TikTok Search: TikTok does not offer any native search options within its pages or profiles. However, third-party resources provide a hashtag search option. I have found TikTokDom (tiktokdom.com) helpful, but prefer TikTokAPI (tiktokapi.ga). Within this page, click on “Hashtag Search” and provide any complete or partial search terms. Searching “osint” provides results of “inosint”, “osintamu”, and any other hashtags containing the term. If you know your exact hashtag of interest, you can navigate to a direct URL as follows, replacing “test” with your target information.

https://www.tiktok.com/tag/test

TikTok Usernames: TikTokAPI also possesses a username search option which behaves exactly as the hash tag feature. If you know your target’s username, you can navigate directly to the profile with the following URL. Replace “test” with your target’s username.

https://www.tiktok.com/@test

TikTok Comments: Similar to Instagram, users leave comments on the TikTok posts of others. These can be publicly viewed next to the video, but the content is not located within the source code of the profile. You could select all of the text, copy it, and then paste into a report. However, I prefer to use Export Comments (exportcomments.com). Paste your target TikTok video URL into the search field and allow the process to complete. Below is an actual excerpt, which includes the exact usernames, date, time, likes, and comments from the target post.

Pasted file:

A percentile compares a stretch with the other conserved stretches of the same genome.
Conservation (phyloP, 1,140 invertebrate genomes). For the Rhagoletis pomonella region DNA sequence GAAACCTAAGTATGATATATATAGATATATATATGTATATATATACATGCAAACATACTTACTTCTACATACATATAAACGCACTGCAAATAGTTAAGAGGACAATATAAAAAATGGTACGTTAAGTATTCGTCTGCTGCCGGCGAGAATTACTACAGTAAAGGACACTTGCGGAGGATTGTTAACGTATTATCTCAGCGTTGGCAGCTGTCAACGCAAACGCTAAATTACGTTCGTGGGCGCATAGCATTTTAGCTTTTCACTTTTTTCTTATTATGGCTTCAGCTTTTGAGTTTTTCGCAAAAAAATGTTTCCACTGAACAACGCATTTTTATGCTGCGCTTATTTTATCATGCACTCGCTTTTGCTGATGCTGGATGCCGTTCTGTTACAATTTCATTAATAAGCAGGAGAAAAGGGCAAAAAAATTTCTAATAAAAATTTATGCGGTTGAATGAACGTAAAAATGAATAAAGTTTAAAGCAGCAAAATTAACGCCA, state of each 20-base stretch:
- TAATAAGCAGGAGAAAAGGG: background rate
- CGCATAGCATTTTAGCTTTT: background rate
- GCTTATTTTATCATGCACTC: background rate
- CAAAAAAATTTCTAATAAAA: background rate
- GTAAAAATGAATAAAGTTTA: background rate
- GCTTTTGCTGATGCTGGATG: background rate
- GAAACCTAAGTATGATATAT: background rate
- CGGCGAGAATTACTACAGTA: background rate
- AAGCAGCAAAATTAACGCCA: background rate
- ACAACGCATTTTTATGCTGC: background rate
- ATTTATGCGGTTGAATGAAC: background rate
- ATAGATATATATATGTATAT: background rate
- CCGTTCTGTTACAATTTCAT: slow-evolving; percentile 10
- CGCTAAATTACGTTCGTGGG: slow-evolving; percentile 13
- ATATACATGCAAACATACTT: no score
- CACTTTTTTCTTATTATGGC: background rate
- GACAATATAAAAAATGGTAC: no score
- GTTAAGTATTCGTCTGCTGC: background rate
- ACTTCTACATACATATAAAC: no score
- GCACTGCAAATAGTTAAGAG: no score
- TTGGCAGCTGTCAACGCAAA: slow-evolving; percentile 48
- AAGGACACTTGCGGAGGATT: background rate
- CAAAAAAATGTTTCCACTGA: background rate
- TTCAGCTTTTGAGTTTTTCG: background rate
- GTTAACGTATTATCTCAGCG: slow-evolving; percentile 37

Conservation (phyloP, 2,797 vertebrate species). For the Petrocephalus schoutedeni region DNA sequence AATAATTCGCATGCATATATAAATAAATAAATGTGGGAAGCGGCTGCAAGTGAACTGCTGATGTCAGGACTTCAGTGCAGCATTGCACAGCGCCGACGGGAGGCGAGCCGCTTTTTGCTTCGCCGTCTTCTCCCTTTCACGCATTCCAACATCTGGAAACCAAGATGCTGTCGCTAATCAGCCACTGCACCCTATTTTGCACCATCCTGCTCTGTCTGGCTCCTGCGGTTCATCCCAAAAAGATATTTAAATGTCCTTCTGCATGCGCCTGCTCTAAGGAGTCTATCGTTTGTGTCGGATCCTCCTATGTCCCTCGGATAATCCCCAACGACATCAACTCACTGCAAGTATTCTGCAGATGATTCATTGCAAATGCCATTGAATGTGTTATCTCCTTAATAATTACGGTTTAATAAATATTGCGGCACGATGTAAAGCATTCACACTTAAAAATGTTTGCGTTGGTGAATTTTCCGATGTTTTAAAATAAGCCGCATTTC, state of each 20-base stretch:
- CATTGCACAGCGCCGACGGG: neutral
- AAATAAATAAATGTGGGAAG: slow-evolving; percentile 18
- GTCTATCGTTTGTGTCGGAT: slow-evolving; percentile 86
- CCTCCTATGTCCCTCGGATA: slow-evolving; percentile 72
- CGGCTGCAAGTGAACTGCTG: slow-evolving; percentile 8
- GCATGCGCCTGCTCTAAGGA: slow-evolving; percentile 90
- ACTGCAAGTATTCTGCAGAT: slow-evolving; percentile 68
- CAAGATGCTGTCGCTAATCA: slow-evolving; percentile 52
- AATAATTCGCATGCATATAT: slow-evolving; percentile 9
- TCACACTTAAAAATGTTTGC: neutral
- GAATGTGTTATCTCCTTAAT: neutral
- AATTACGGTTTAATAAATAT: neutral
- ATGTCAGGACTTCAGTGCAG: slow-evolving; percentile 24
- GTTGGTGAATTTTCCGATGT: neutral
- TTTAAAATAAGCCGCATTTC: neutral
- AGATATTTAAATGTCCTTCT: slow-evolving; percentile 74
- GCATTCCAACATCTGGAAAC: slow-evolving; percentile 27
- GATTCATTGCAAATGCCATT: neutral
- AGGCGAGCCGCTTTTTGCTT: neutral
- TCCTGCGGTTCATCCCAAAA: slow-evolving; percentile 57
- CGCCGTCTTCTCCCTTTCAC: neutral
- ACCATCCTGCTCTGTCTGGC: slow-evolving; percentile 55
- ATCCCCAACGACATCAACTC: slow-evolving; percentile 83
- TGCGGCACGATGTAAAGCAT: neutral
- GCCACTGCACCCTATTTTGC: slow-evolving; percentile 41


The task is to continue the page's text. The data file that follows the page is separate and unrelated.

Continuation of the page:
Name Date Likes Comments
daddy.devito 08/10/19 19:51:24 1 lmao sorry for this
alicetsybulski 08/10/19 21:20:31 1 😂 I hate you Trisha!
barbaquesauce 08/10/19 21:25:24 3 😂😂 He’s so weird looking

TikTok Videos: When identifying a video of interest on TikTok, the original video file should be downloaded and archived. The video page does not offer a download feature, and right-clicking does not present any helpful options. Instead, we must either dig into the source code of rely on third-party websites. First, let’s focus on the manual method. Right-click any video page and select the “View Source” option. When the source code is displayed, search for “muscdn” and locate a URL which includes “video” within the path. An actual example follows.

https://v16.muscdn.com/75872b2c9c565afcfce83a9d9779815e/5da50dc4/video/tos/maliva/tos-maliva-v-0068/bf6d76a268fd437b912512d5cdaf41a9/

Copy and paste this URL into a new browser tab to view the full size video, usually in 720p resolution. You can now right-click on this video to save it as a standard mp4 video file. Alternatively, you can replicate this process using the services TikTokDownload (tiktokvideodownload.com) or ExtertsPHP (expertsphp.com/tiktok-video-downloader.html). The ExprtsPHP service also supports numerous additional video hosting websites.

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Open Source Intelligence Techniques, 7th edition

Posted on October 26th, 2019

My latest book about online investigation techniques has finally been published. Below is the description.